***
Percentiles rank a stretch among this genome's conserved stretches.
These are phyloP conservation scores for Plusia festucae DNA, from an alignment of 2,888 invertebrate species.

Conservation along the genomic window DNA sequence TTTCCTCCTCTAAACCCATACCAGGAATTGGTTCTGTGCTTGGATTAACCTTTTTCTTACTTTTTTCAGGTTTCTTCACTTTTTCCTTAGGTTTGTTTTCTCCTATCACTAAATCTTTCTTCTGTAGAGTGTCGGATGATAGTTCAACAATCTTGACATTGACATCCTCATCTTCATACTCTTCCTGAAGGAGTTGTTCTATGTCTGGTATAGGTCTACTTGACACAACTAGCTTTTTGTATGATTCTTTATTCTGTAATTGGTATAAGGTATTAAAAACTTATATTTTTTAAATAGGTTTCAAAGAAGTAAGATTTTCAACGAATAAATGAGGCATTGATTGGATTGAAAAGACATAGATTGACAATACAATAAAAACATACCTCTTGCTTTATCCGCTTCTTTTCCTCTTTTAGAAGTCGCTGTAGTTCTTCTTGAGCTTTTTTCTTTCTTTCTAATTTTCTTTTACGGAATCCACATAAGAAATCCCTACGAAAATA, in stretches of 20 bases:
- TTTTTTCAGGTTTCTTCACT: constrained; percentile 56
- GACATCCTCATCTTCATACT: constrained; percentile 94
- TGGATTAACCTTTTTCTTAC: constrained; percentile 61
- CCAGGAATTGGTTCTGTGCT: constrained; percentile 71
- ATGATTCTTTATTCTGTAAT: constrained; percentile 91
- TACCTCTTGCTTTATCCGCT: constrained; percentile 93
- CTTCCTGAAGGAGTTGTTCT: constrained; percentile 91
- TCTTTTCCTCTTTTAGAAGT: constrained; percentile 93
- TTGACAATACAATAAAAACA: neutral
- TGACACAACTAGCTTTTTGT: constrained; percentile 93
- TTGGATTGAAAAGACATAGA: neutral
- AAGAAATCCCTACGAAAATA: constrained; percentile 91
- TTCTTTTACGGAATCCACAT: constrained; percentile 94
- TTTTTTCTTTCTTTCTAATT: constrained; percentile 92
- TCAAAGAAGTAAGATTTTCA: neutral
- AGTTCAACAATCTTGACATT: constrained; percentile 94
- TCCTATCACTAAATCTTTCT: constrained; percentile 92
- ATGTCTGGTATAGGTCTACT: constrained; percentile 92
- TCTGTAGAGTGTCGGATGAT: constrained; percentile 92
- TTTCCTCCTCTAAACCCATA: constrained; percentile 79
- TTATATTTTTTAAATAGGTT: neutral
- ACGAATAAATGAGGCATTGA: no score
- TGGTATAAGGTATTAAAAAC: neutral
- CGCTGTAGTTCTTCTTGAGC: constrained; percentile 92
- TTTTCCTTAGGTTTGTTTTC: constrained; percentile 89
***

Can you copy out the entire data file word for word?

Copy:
Percentiles rank a stretch among this genome's conserved stretches.
These are phyloP conservation scores for Plusia festucae DNA, from an alignment of 2,888 invertebrate species.

Conservation along the genomic window DNA sequence TTTCCTCCTCTAAACCCATACCAGGAATTGGTTCTGTGCTTGGATTAACCTTTTTCTTACTTTTTTCAGGTTTCTTCACTTTTTCCTTAGGTTTGTTTTCTCCTATCACTAAATCTTTCTTCTGTAGAGTGTCGGATGATAGTTCAACAATCTTGACATTGACATCCTCATCTTCATACTCTTCCTGAAGGAGTTGTTCTATGTCTGGTATAGGTCTACTTGACACAACTAGCTTTTTGTATGATTCTTTATTCTGTAATTGGTATAAGGTATTAAAAACTTATATTTTTTAAATAGGTTTCAAAGAAGTAAGATTTTCAACGAATAAATGAGGCATTGATTGGATTGAAAAGACATAGATTGACAATACAATAAAAACATACCTCTTGCTTTATCCGCTTCTTTTCCTCTTTTAGAAGTCGCTGTAGTTCTTCTTGAGCTTTTTTCTTTCTTTCTAATTTTCTTTTACGGAATCCACATAAGAAATCCCTACGAAAATA, in stretches of 20 bases:
- TTTTTTCAGGTTTCTTCACT: constrained; percentile 56
- GACATCCTCATCTTCATACT: constrained; percentile 94
- TGGATTAACCTTTTTCTTAC: constrained; percentile 61
- CCAGGAATTGGTTCTGTGCT: constrained; percentile 71
- ATGATTCTTTATTCTGTAAT: constrained; percentile 91
- TACCTCTTGCTTTATCCGCT: constrained; percentile 93
- CTTCCTGAAGGAGTTGTTCT: constrained; percentile 91
- TCTTTTCCTCTTTTAGAAGT: constrained; percentile 93
- TTGACAATACAATAAAAACA: neutral
- TGACACAACTAGCTTTTTGT: constrained; percentile 93
- TTGGATTGAAAAGACATAGA: neutral
- AAGAAATCCCTACGAAAATA: constrained; percentile 91
- TTCTTTTACGGAATCCACAT: constrained; percentile 94
- TTTTTTCTTTCTTTCTAATT: constrained; percentile 92
- TCAAAGAAGTAAGATTTTCA: neutral
- AGTTCAACAATCTTGACATT: constrained; percentile 94
- TCCTATCACTAAATCTTTCT: constrained; percentile 92
- ATGTCTGGTATAGGTCTACT: constrained; percentile 92
- TCTGTAGAGTGTCGGATGAT: constrained; percentile 92
- TTTCCTCCTCTAAACCCATA: constrained; percentile 79
- TTATATTTTTTAAATAGGTT: neutral
- ACGAATAAATGAGGCATTGA: no score
- TGGTATAAGGTATTAAAAAC: neutral
- CGCTGTAGTTCTTCTTGAGC: constrained; percentile 92
- TTTTCCTTAGGTTTGTTTTC: constrained; percentile 89